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Former deputy testifies in own defense in stun-death trial

Published: Oct. 20, 2021 at 6:47 PM EDT|Updated: Oct. 20, 2021 at 6:54 PM EDT
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SANDERSVILLE, Ga. (WRDW/WAGT) - We’re one step closer to closing arguments in the murder trial of three former deputies in Washington County.

On Wednesday, one of the deputies took the stand to testify in his own defense during the murder trial in the 2017 death of Eurie Martin, who died after being shocked multiple times while walking on a road in Washington County. Martin’s family says he had a history of mental problems and was walking to visit his family.

During former Deputy Michael Howell’s testimony, the defense played his body cam video. Howell didn’t actually deploy a stun gun during the incident – he wasn’t even equipped with one. The two other deputies, Rhett Scott and Henry Copeland, did.

“He had like a I mean a [look] like he could see through you, what I felt like. I mean, an evil look,” Howell said as he described his encounter with Eurie Martin.

He says when he got there, he had no intention of arresting Martin. Eventually, he called for backup and Copeland showed up. At one point in a video of the incident, you can hear Howell tell Copeland to quote “Tase his [expletive].”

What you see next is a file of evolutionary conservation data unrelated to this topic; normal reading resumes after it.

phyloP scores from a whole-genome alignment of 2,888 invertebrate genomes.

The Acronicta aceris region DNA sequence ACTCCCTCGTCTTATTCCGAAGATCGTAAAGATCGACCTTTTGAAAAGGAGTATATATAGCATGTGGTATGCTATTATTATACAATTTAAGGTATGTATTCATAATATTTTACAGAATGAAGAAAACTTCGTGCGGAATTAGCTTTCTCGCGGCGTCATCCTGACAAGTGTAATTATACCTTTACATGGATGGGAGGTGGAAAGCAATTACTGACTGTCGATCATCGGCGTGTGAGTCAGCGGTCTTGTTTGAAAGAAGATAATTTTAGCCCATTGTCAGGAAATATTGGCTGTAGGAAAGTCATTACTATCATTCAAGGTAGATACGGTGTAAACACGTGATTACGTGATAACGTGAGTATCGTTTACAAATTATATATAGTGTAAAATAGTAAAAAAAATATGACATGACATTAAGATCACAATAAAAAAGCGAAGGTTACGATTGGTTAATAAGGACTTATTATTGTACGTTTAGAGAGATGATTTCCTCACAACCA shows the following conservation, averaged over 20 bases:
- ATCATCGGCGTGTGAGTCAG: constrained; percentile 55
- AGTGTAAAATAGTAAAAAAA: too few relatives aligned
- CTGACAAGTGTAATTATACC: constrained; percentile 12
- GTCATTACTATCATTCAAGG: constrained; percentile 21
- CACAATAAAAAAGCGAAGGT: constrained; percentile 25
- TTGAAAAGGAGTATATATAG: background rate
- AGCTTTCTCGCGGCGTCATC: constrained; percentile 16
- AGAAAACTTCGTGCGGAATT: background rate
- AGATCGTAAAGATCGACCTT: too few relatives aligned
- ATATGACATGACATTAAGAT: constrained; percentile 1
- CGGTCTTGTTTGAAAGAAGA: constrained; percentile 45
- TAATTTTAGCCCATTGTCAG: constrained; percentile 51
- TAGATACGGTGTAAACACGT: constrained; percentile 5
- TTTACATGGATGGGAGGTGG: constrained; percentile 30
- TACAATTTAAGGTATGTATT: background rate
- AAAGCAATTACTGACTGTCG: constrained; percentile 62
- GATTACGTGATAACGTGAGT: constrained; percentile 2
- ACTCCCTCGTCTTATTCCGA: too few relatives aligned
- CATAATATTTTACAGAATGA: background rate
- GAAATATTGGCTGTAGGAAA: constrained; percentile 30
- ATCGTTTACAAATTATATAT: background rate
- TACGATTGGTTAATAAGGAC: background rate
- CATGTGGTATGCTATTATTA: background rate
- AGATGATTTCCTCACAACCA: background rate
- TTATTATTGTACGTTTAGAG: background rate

During cross-examination, prosecutor Kelly Weathers questioned Howell on why he felt he had authority to arrest Martin in the first place, pointing out that Martin was in fact following state law by walking toward incoming traffic on a two lane road.

Earlier Wednesday, Mark Kroll, electrical weapons expert and biomedical professor took the stand.

He spoke about the history of stun guns and electricity. He said electrocution is death by electricity and that Martin’s death was not an electrocution.

He said no one has ever been electrocuted from a stun gun.

The most common risk factors from stun guns are falling (resulting in head trauma), the probe hitting a subject’s eye and fire or spark, he said.

Testifying that risks are rare, he said death after a shock does not mean the stun gun was the cause.

He said previous medical conditions such as heart disease do not impact the intensity of shock or the risk of death.

Also taking the stand Wednesday was Michael Graham, a forensic pathologist.

He testified that a stun gun is not considered a deadly weapon because the number of deaths related to a stun gun is not high enough to conclude that it is deadly force. He says a homicide ruling by a medical examiner does not necessarily mean murder.

Former Deputy Rhett Scott is expected to take the stand Thursday.

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